I have often found it tricky to explain what exactly my major is to people outside Yale. “History and International Studies” sounds perfectly normal as a double major or as a combination of a major and a minor, but there’s a catch. It is neither: International Studies is a secondary major. I am not entirely sure what the word “secondary” means, though I do take pride in knowing there’s nothing secondary about the major’s requirements: application essays, 11 credits, plus a senior essay.

And that makes me wonder what good arguments put International Studies in its current awkward position. I am a pro-status-quo guy, so I tried to come up with reasons for why International Studies should be a primary major.

Our world, according to some, has become flat, or at least much flatter than it once was. A decent understanding of the economic, political, social, cultural and technological dimensions of international interactions is more important than ever. International Studies provides that, while integrating relevant academic realms.

I took a look at Yale’s official statements. “No student may major in International Studies by itself; it must be a second major,” proclaims the Blue Book, in an imperative tone and without further elaboration. The official International Studies Web site, despite detailing all the goodness of the major, also remains surprisingly discreet about the major’s uncomfortable secondary status.

Let me boldly speculate the reasons for keeping International Studies from primary status. First, some may argue that International Studies is little more than a colorful birthday balloon. It floats well, and it’s fun to engage, but it lacks a concrete, independent academic foundation that matches the standard of disciplined intellectual studies.

While this critique has elements of truth, it ignores the fact that an undergraduate education holds critical reasoning skills and intellectual acuteness to be as central as, if not more important than, the depth of any academic subject. It’s not International Studies majors’ mission to produce the next “On the Law of War and Peace,” but rather to provide for the students the language and concepts with which to explain, justify and criticize the integrated world, and the ability to weigh arguments and to sift material in the context of complex political and cultural settings. In the dangerous world in which we live (yes, I did learn this from my International Studies classes), these skills are highly relevant.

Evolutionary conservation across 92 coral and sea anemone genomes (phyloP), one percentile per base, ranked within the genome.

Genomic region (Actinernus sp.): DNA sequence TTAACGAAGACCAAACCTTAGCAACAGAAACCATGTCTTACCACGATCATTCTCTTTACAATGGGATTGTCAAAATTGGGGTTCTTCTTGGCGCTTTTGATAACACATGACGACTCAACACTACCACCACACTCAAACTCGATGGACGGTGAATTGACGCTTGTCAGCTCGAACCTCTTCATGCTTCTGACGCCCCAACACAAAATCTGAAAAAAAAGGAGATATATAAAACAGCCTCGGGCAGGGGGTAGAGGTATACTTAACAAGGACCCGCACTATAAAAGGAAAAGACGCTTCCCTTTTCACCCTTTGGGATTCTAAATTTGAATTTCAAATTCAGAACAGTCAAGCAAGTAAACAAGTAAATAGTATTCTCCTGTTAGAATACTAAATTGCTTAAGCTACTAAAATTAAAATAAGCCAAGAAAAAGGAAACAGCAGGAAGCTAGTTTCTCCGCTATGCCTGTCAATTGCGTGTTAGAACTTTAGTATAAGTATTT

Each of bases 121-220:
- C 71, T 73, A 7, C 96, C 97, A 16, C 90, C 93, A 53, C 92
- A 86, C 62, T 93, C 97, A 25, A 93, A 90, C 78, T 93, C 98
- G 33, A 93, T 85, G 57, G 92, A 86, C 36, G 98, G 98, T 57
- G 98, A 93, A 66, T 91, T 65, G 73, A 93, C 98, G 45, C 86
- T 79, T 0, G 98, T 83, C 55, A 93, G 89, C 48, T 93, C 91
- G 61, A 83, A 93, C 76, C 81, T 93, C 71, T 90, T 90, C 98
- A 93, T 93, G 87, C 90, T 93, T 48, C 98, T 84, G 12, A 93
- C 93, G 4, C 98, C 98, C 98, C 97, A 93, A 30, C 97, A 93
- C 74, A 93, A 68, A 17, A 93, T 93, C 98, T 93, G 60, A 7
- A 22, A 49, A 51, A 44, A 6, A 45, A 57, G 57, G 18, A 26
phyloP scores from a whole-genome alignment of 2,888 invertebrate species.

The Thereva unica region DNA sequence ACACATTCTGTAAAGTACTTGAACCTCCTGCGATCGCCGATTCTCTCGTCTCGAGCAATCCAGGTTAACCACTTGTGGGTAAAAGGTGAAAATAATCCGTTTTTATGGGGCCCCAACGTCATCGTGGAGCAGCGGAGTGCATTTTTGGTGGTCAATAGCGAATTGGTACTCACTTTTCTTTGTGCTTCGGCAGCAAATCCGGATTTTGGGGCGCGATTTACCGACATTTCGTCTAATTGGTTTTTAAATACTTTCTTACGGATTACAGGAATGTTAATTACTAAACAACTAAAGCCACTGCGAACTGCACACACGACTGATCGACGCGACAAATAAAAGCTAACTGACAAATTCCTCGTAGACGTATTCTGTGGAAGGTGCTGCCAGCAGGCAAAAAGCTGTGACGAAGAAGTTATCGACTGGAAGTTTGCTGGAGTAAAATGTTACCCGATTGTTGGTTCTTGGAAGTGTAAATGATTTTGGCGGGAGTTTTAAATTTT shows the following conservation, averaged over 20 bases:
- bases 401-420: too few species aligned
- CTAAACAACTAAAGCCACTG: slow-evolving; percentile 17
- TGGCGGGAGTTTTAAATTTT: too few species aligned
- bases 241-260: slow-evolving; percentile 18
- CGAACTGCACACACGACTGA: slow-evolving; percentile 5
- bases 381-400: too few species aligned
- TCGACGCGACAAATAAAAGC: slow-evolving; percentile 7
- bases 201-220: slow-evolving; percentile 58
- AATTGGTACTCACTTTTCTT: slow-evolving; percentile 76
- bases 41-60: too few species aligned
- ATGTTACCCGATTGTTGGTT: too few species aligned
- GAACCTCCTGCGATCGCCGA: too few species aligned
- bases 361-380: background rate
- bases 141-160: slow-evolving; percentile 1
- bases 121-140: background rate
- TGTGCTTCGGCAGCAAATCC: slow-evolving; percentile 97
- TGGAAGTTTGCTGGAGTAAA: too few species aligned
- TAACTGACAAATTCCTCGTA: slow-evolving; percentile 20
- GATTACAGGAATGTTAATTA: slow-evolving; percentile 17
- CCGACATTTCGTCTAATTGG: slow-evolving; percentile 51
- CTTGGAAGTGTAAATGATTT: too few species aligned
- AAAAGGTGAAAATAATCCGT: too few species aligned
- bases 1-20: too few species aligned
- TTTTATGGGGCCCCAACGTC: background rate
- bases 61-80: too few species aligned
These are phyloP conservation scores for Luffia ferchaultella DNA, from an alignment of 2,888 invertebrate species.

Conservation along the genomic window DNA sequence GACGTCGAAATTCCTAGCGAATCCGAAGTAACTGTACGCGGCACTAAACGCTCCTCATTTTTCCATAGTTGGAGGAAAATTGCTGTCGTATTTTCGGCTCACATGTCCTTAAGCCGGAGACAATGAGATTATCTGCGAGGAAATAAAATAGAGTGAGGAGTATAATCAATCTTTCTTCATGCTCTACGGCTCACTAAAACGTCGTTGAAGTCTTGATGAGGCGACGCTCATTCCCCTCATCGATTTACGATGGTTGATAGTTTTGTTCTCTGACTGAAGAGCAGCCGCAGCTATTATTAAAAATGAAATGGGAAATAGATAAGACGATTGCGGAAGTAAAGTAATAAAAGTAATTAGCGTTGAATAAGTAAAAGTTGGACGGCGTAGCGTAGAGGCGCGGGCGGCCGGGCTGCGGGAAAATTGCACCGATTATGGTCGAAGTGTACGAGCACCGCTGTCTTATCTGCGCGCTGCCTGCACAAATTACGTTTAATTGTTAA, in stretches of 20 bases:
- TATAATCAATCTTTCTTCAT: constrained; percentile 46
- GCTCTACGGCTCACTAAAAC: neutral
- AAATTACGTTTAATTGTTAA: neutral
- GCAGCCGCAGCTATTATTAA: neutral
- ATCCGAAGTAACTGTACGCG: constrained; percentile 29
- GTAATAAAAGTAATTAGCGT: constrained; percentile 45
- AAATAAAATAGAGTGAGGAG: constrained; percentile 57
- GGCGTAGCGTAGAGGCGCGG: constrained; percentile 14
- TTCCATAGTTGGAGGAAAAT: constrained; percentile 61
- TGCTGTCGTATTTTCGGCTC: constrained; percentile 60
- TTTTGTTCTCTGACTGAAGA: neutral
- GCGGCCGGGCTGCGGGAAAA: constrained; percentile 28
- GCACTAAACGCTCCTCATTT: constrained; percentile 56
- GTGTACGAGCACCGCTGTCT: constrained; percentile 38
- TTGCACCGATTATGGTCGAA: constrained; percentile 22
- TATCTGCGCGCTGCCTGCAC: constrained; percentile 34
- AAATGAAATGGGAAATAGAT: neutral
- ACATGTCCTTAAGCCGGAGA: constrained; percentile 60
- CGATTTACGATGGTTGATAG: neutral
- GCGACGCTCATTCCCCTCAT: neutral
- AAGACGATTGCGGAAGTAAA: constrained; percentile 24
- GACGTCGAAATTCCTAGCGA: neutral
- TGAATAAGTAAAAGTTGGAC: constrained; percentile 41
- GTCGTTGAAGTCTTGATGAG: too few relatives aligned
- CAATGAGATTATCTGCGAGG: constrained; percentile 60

The other possible argument is that if a student is seriously interested in International Studies, she should simply become a political science major and follow the international relations track. Alas, I wish those who agree with such an argument would take professor Charles Hill’s Introduction to International Studies. I remember distinctively that he spent a full 20 minutes in the first lecture laying out the crucial differences between international relations and international studies.

While the military and economic wrestling of states — the heart of international relations — remains the main focus of analysis in international affairs, the emergence of nontraditional actors, from religious groups to terrorist organizations, has made the understanding of the broader environment as defined by culture, demography, geography and technology become increasing essential. International Studies exists to fill that void.

The secondary status of the International Studies major is far from an isolated problem. It reflects the reality of the emergence of an important but relatively new academic field, and the complicated integration of the new field with other existing subjects. But think about the recent creation of primary majors like Ethnicity, Race and Migration and Women’s, Gender and Sexuality Studies, and we should be able to see the hopeful pattern. Just a few decades ago, those majors would have been considered unimaginable. Times have changed, and history constantly moves forward.

Establishing International Studies as a secondary major is a good step to catch up with the tide, but to stay ahead of everybody else, Yale, with the passion to lead in its blood, needs to make a bolder move.

Robert Li is a junior in Ezra Stiles College.